Zimbabwe’s Daily News said Chiyangwa’s “so-called birthday party was in essence a direct campaign against Hayatou…the gig which in a real sense loosened Hayatou’s vice-grip rule on African football” during which “Africa decided to give Hayatou his marching orders.” But the meetings at the Hilton “all but toppled Hayatou.”

Citifmonline’s Rahman Osman revealed that Hayatou lost due to secret meetings in Ghanaian capital Accra. Hayatou’s “biggest mistake” was ditching Ghana FA president Kwesi Nyantakyi in last week’s Fifa Council elections. However, Osman’s African football expertise was surely undermined (to the point of comparison with namesake Russell…or Richard) by his insistence that Chiyangwa was, wait for THIS, the “unsung hero of Hayatou’s downfall.” Chiyangwa. Unsung. CHIYANGWA.

Multiple factors DID contribute, though. BBC Sport’s Piers Edwards correctly emphasized that “like Infantino’s speech which swayed many voters in Fifa’s presidential elections of February 2016, Ahmad spoke in various languages (at Caf’s congress) while also promising more cash to member associations (and business class travel).”

Most, though not all, Nigerian football people campaigned vigorously for Ahmad, fuelled by years of perceived snubs and slights by Hayatou and what Vanguard’s Tony Ubani called “Nigerian moneybags who support Hayatou.” Ubani suggested, wonderfully evocatively, that a Hayatou win would “leave Nigeria, a giant in Africa, a powerhouse in African football, holding the horns of the cow for little countries who find it difficult to pay their dues milking the cow and determining the fate of Nigerian football.”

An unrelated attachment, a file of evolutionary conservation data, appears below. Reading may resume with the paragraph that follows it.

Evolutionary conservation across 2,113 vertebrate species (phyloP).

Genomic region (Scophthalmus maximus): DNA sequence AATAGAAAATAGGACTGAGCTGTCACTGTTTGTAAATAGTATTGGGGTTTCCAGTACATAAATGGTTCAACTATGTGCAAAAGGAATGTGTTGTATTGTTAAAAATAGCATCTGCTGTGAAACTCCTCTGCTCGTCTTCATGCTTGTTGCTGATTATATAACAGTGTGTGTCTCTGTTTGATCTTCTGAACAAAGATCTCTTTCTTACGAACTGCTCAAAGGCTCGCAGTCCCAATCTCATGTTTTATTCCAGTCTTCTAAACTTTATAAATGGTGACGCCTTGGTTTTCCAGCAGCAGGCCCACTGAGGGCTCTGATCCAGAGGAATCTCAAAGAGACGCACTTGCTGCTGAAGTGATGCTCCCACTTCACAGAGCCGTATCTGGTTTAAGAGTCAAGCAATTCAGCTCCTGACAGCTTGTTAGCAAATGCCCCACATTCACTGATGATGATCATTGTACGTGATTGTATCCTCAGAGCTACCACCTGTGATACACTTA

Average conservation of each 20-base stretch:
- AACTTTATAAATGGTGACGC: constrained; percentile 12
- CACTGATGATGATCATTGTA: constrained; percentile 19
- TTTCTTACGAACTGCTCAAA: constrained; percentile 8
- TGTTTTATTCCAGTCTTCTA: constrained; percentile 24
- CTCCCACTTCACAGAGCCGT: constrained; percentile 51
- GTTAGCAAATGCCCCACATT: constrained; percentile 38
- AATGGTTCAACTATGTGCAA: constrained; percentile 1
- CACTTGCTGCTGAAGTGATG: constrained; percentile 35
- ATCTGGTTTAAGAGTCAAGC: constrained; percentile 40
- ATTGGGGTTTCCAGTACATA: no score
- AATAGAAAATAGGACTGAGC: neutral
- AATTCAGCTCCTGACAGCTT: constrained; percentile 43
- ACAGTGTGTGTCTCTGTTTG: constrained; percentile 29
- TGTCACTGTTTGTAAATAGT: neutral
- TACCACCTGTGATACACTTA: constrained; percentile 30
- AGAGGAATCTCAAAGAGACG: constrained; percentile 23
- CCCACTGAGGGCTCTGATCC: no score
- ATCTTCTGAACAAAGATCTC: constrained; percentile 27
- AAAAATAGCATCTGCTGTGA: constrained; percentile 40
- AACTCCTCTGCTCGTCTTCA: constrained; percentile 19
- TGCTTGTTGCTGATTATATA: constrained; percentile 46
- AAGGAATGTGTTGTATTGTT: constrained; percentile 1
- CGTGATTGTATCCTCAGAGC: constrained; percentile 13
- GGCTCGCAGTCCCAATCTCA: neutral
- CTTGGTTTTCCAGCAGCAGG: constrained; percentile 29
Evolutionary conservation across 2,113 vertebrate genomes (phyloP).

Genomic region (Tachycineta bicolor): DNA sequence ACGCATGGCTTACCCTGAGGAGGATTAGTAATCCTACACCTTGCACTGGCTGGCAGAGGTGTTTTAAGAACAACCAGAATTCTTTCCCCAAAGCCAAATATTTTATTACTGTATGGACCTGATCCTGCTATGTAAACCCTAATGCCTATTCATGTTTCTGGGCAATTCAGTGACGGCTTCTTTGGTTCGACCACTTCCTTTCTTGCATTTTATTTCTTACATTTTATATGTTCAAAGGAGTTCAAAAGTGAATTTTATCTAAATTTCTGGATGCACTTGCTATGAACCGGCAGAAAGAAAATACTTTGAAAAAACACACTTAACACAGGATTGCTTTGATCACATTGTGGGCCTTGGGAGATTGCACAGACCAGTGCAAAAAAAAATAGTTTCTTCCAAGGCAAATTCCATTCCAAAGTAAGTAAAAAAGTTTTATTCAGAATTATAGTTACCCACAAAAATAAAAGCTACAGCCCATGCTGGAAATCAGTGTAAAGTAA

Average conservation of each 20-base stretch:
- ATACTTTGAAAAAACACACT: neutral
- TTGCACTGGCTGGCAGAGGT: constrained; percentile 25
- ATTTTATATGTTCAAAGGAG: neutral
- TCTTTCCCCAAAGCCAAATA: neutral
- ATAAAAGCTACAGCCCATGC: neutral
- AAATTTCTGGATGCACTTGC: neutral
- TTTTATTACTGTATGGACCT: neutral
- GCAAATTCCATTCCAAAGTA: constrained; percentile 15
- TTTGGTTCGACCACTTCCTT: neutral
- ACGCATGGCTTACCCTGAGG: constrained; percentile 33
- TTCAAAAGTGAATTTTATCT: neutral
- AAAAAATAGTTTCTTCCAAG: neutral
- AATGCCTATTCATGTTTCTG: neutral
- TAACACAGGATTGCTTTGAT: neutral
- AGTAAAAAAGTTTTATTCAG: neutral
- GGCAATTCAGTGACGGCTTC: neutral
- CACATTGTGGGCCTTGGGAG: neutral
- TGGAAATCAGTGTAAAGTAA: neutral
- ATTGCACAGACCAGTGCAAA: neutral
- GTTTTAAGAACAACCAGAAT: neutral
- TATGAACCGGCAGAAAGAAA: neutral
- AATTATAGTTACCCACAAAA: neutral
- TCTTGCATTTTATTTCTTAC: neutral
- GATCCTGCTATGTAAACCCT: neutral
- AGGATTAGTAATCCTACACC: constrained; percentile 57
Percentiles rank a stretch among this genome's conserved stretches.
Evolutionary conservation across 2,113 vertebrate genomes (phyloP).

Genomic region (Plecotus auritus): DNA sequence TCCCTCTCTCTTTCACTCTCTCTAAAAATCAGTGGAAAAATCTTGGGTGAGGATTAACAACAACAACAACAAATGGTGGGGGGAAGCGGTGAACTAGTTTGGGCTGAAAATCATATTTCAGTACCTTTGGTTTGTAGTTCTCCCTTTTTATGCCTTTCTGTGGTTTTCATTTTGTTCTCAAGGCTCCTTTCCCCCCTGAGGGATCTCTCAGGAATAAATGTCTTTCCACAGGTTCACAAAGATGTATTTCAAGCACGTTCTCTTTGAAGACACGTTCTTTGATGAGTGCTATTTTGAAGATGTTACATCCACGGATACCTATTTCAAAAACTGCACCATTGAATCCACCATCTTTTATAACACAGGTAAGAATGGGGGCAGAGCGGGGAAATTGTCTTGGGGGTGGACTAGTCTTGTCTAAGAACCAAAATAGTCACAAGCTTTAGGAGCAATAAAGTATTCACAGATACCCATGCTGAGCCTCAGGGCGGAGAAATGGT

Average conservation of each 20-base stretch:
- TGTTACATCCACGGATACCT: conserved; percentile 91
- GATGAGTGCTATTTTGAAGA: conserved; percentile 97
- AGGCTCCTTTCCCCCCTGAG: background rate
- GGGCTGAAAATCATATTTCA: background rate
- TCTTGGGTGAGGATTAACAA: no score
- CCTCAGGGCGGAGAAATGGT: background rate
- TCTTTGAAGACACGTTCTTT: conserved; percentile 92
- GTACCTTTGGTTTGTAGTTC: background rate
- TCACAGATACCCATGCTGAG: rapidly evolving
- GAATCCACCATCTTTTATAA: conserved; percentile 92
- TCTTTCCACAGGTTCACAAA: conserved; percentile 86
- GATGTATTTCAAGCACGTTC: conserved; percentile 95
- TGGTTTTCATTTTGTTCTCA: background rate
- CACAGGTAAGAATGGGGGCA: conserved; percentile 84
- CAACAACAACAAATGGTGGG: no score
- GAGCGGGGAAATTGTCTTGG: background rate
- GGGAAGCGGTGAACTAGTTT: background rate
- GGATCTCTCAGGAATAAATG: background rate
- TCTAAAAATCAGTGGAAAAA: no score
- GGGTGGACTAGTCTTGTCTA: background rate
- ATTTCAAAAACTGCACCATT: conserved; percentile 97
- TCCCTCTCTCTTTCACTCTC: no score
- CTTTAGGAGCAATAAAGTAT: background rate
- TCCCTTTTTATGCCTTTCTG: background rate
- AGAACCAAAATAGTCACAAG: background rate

And many observers suggested that the “handwriting was on the wall” for Hayatou. But he couldn’t read it because of what Osasu Obayiuwana called, on the influential Play the Game website, “the self-serving conduct of (his) courtiers (who) played a key role in his unceremonious exit, as they egged him on to seek another term, even when it was obvious that it was time to depart and he could have easily devised a more honourable exit.”

But more important issues will shape African football’s future. In April’s When Saturday Comes magazine, Taimour Lay wrote that Africa’s “domestic leagues continue to struggle, hollowed-out by player flight and lack of resources.” Next-to-no-hope of change in that situation emerged last week.

What emerged instead was an election winner hidden in plain sight. Chiyangwa was the “election agent” of Ahmad’s victory but HIS “whole team is in there, they are in charge and they’ll determine how football is run in Africa.”

I think my indigestion is back.